Thomas Ridout

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Thomas Ridout
Thomas Ridout.png
Thomas Ridout
Chairman of the Home District Council
In office
1811–1829
Preceded by William Jarvis
Succeeded by William Allan
Constituency East York and Simcoe
Personal details
Born (1754-03-17)March 17, 1754
Sherborne, England
Died February 8, 1829(1829-02-08) (aged 74)
York, Upper Canada
Spouse(s) Isabella Ridout
Children Samuel Smith Ridout, George Ridout, John Ridout, and Thomas Gibbs Ridout
Occupation Politician

Thomas Ridout (March 17, 1754 – February 8, 1829) was a political figure in Upper Canada.

He was born in Sherborne, England in 1754 and came to Maryland in 1774. In 1787, he was travelling to Kentucky when his group was captured by a party of Shawnees; he was held captive and later released in Detroit, then held by the British. He married the daughter of a loyalist and settled with his family at Newark (Niagara-on-the-Lake).[1]

Ridout started work in 1793 as clerk for the surveyor general; in 1810, he was appointed to the post of surveyor general for Upper Canada.It was in that position that he came to know Elijah Bentley. He had also been named registrar for York County in 1796 and justice of the peace in the Home District in 1806 and Chairman of the Home District Council from 1811 to 1829. In 1812, he was elected to the Legislative Assembly of Upper Canada representing East York and Simcoe. He served on the board set up to deal with claims for compensation for losses sustained during the War of 1812. In 1825, he was named to the Legislative Council. In 1827, he was appointed to the first board of King's College.[1]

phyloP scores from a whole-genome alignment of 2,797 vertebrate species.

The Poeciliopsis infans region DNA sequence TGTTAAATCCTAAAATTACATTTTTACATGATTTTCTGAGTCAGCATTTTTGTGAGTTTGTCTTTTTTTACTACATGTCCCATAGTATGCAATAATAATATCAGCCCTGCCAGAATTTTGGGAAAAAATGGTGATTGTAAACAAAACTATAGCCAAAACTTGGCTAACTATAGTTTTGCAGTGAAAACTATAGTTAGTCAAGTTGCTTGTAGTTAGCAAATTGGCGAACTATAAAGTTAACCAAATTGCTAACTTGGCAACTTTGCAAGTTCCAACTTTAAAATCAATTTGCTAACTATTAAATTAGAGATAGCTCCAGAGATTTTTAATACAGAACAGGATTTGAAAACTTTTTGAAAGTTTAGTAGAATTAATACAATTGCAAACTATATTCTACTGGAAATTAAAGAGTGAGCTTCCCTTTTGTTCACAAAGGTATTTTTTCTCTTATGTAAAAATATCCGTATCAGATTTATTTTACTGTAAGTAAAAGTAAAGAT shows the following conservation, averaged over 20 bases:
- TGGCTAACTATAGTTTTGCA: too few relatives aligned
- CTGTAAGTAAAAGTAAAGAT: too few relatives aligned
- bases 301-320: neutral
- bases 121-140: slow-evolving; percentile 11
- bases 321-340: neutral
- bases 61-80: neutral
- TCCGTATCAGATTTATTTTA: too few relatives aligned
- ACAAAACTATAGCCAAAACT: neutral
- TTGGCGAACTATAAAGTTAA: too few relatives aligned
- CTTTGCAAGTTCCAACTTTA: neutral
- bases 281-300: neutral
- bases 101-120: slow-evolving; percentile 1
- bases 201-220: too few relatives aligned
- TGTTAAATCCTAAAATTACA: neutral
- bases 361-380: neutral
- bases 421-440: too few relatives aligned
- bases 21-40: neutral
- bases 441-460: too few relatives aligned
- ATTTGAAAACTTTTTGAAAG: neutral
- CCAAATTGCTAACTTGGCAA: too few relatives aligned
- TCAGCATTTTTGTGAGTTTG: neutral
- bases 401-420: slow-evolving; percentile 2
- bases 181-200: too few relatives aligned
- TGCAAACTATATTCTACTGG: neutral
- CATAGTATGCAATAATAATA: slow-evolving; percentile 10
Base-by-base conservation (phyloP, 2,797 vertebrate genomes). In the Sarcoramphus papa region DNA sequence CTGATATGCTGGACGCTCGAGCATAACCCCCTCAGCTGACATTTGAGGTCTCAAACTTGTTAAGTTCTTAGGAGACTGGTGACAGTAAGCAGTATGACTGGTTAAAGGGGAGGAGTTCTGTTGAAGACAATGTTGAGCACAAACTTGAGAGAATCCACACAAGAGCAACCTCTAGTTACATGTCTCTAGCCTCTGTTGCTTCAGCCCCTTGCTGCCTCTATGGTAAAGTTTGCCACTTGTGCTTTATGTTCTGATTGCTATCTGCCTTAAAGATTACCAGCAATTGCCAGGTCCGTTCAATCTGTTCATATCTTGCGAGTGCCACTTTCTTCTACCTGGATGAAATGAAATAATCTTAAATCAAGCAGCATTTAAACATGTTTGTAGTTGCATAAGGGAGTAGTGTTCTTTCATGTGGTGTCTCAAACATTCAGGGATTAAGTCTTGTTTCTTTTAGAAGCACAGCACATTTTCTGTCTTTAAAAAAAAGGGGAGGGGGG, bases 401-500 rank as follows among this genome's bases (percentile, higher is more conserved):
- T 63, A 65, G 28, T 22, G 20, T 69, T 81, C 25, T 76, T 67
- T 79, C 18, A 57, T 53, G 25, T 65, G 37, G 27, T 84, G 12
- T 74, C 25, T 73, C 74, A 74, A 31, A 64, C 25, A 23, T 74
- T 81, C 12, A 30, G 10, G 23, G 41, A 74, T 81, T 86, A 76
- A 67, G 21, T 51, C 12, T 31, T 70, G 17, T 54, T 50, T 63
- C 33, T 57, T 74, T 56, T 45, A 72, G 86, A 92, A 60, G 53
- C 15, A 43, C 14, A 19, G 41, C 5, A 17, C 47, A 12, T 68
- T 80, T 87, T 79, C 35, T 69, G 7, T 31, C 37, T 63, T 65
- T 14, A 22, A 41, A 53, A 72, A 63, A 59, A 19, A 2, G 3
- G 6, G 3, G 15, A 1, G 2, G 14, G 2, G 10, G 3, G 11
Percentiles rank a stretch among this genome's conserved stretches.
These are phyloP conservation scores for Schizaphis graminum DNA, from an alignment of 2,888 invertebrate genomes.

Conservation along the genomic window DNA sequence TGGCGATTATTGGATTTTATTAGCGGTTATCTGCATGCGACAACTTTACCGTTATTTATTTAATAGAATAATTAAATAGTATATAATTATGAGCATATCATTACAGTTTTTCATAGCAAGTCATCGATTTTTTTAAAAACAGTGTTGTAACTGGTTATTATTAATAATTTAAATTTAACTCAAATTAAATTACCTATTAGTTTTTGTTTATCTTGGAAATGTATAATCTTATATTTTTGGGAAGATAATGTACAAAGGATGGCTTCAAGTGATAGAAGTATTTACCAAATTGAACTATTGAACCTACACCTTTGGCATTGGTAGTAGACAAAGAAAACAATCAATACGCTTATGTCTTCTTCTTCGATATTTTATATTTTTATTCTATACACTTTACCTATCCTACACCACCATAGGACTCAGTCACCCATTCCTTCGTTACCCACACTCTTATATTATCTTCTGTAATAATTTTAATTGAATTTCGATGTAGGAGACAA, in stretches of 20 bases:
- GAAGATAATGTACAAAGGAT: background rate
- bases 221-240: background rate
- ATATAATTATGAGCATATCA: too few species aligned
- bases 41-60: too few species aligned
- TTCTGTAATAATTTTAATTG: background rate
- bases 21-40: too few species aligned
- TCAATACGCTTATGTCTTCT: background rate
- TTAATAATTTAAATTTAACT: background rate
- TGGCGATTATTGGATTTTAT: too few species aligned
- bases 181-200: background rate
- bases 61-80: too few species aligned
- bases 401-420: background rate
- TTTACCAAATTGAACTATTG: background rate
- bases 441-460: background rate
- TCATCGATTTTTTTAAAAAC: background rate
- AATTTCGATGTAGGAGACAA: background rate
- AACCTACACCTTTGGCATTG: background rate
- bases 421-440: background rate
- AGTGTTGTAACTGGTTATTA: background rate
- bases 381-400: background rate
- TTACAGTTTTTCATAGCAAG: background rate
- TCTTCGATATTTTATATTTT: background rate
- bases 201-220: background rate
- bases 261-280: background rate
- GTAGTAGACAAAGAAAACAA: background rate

He died in York (Toronto) in 1829.[1]

His sons, Samuel Smith Ridout, George Ridout, John Ridout and Thomas Gibbs Ridout, were also prominent members of Upper Canada society.[1] His granddaughter, Matilda Ridout Edgar, was a historian and feminist.[2] In 1890 she published Ten years of Upper Canada in peace and war, 1805–1815, an edited collection of letters between Ridout and his sons George and Thomas Gibbs. This is a valuable source of information about life in Toronto and about the battles of the War of 1812.[3][2]

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